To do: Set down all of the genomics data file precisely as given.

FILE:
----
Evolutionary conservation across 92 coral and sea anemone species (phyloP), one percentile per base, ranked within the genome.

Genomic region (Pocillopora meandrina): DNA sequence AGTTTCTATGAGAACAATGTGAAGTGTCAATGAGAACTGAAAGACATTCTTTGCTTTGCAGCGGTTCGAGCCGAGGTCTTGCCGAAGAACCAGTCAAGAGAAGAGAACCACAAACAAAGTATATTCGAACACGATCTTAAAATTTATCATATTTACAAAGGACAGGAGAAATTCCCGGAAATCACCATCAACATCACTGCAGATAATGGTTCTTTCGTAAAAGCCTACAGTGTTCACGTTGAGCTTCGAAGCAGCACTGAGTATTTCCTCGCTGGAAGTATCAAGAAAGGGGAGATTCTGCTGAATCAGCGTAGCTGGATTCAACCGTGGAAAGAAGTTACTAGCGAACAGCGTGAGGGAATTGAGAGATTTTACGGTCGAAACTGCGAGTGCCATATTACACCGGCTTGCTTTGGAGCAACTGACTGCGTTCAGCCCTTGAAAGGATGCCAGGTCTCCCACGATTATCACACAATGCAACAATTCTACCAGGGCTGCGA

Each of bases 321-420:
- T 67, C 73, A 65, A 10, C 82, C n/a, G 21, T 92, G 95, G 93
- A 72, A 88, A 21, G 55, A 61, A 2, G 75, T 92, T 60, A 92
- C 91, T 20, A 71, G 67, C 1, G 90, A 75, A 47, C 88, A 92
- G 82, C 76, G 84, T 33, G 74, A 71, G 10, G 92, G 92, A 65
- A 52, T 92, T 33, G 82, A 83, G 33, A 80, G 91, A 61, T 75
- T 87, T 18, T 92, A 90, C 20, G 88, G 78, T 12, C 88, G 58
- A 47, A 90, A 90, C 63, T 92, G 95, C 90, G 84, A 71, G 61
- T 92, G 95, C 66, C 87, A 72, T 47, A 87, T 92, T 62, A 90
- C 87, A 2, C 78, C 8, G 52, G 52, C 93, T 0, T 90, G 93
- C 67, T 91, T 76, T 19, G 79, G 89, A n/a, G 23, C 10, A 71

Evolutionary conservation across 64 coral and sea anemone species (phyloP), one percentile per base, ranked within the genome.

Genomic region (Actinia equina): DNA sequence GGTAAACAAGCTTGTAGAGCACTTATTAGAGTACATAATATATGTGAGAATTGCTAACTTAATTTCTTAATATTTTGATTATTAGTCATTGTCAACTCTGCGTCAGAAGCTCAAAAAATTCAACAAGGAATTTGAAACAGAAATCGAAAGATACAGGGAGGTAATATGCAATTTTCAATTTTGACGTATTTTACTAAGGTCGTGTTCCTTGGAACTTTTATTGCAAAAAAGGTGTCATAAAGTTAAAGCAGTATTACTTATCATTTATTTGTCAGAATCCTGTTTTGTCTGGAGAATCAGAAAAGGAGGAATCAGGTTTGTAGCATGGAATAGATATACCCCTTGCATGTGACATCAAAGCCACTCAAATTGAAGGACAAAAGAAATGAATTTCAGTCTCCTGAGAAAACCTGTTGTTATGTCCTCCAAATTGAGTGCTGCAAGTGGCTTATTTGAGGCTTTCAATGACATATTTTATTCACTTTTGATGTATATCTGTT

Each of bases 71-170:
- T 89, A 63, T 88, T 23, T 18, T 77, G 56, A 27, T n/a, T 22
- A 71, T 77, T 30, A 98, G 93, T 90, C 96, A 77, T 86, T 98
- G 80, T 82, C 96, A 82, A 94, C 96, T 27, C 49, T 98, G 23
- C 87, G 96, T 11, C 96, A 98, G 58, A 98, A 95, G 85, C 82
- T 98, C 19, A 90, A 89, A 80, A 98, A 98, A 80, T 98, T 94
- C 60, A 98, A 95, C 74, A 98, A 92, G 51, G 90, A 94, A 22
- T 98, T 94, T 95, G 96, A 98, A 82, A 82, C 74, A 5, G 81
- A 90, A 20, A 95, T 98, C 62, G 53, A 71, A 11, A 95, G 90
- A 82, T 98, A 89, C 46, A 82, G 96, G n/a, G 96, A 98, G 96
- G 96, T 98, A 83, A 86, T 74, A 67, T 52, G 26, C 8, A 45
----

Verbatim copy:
Evolutionary conservation across 92 coral and sea anemone species (phyloP), one percentile per base, ranked within the genome.

Genomic region (Pocillopora meandrina): DNA sequence AGTTTCTATGAGAACAATGTGAAGTGTCAATGAGAACTGAAAGACATTCTTTGCTTTGCAGCGGTTCGAGCCGAGGTCTTGCCGAAGAACCAGTCAAGAGAAGAGAACCACAAACAAAGTATATTCGAACACGATCTTAAAATTTATCATATTTACAAAGGACAGGAGAAATTCCCGGAAATCACCATCAACATCACTGCAGATAATGGTTCTTTCGTAAAAGCCTACAGTGTTCACGTTGAGCTTCGAAGCAGCACTGAGTATTTCCTCGCTGGAAGTATCAAGAAAGGGGAGATTCTGCTGAATCAGCGTAGCTGGATTCAACCGTGGAAAGAAGTTACTAGCGAACAGCGTGAGGGAATTGAGAGATTTTACGGTCGAAACTGCGAGTGCCATATTACACCGGCTTGCTTTGGAGCAACTGACTGCGTTCAGCCCTTGAAAGGATGCCAGGTCTCCCACGATTATCACACAATGCAACAATTCTACCAGGGCTGCGA

Each of bases 321-420:
- T 67, C 73, A 65, A 10, C 82, C n/a, G 21, T 92, G 95, G 93
- A 72, A 88, A 21, G 55, A 61, A 2, G 75, T 92, T 60, A 92
- C 91, T 20, A 71, G 67, C 1, G 90, A 75, A 47, C 88, A 92
- G 82, C 76, G 84, T 33, G 74, A 71, G 10, G 92, G 92, A 65
- A 52, T 92, T 33, G 82, A 83, G 33, A 80, G 91, A 61, T 75
- T 87, T 18, T 92, A 90, C 20, G 88, G 78, T 12, C 88, G 58
- A 47, A 90, A 90, C 63, T 92, G 95, C 90, G 84, A 71, G 61
- T 92, G 95, C 66, C 87, A 72, T 47, A 87, T 92, T 62, A 90
- C 87, A 2, C 78, C 8, G 52, G 52, C 93, T 0, T 90, G 93
- C 67, T 91, T 76, T 19, G 79, G 89, A n/a, G 23, C 10, A 71

Evolutionary conservation across 64 coral and sea anemone species (phyloP), one percentile per base, ranked within the genome.

Genomic region (Actinia equina): DNA sequence GGTAAACAAGCTTGTAGAGCACTTATTAGAGTACATAATATATGTGAGAATTGCTAACTTAATTTCTTAATATTTTGATTATTAGTCATTGTCAACTCTGCGTCAGAAGCTCAAAAAATTCAACAAGGAATTTGAAACAGAAATCGAAAGATACAGGGAGGTAATATGCAATTTTCAATTTTGACGTATTTTACTAAGGTCGTGTTCCTTGGAACTTTTATTGCAAAAAAGGTGTCATAAAGTTAAAGCAGTATTACTTATCATTTATTTGTCAGAATCCTGTTTTGTCTGGAGAATCAGAAAAGGAGGAATCAGGTTTGTAGCATGGAATAGATATACCCCTTGCATGTGACATCAAAGCCACTCAAATTGAAGGACAAAAGAAATGAATTTCAGTCTCCTGAGAAAACCTGTTGTTATGTCCTCCAAATTGAGTGCTGCAAGTGGCTTATTTGAGGCTTTCAATGACATATTTTATTCACTTTTGATGTATATCTGTT

Each of bases 71-170:
- T 89, A 63, T 88, T 23, T 18, T 77, G 56, A 27, T n/a, T 22
- A 71, T 77, T 30, A 98, G 93, T 90, C 96, A 77, T 86, T 98
- G 80, T 82, C 96, A 82, A 94, C 96, T 27, C 49, T 98, G 23
- C 87, G 96, T 11, C 96, A 98, G 58, A 98, A 95, G 85, C 82
- T 98, C 19, A 90, A 89, A 80, A 98, A 98, A 80, T 98, T 94
- C 60, A 98, A 95, C 74, A 98, A 92, G 51, G 90, A 94, A 22
- T 98, T 94, T 95, G 96, A 98, A 82, A 82, C 74, A 5, G 81
- A 90, A 20, A 95, T 98, C 62, G 53, A 71, A 11, A 95, G 90
- A 82, T 98, A 89, C 46, A 82, G 96, G n/a, G 96, A 98, G 96
- G 96, T 98, A 83, A 86, T 74, A 67, T 52, G 26, C 8, A 45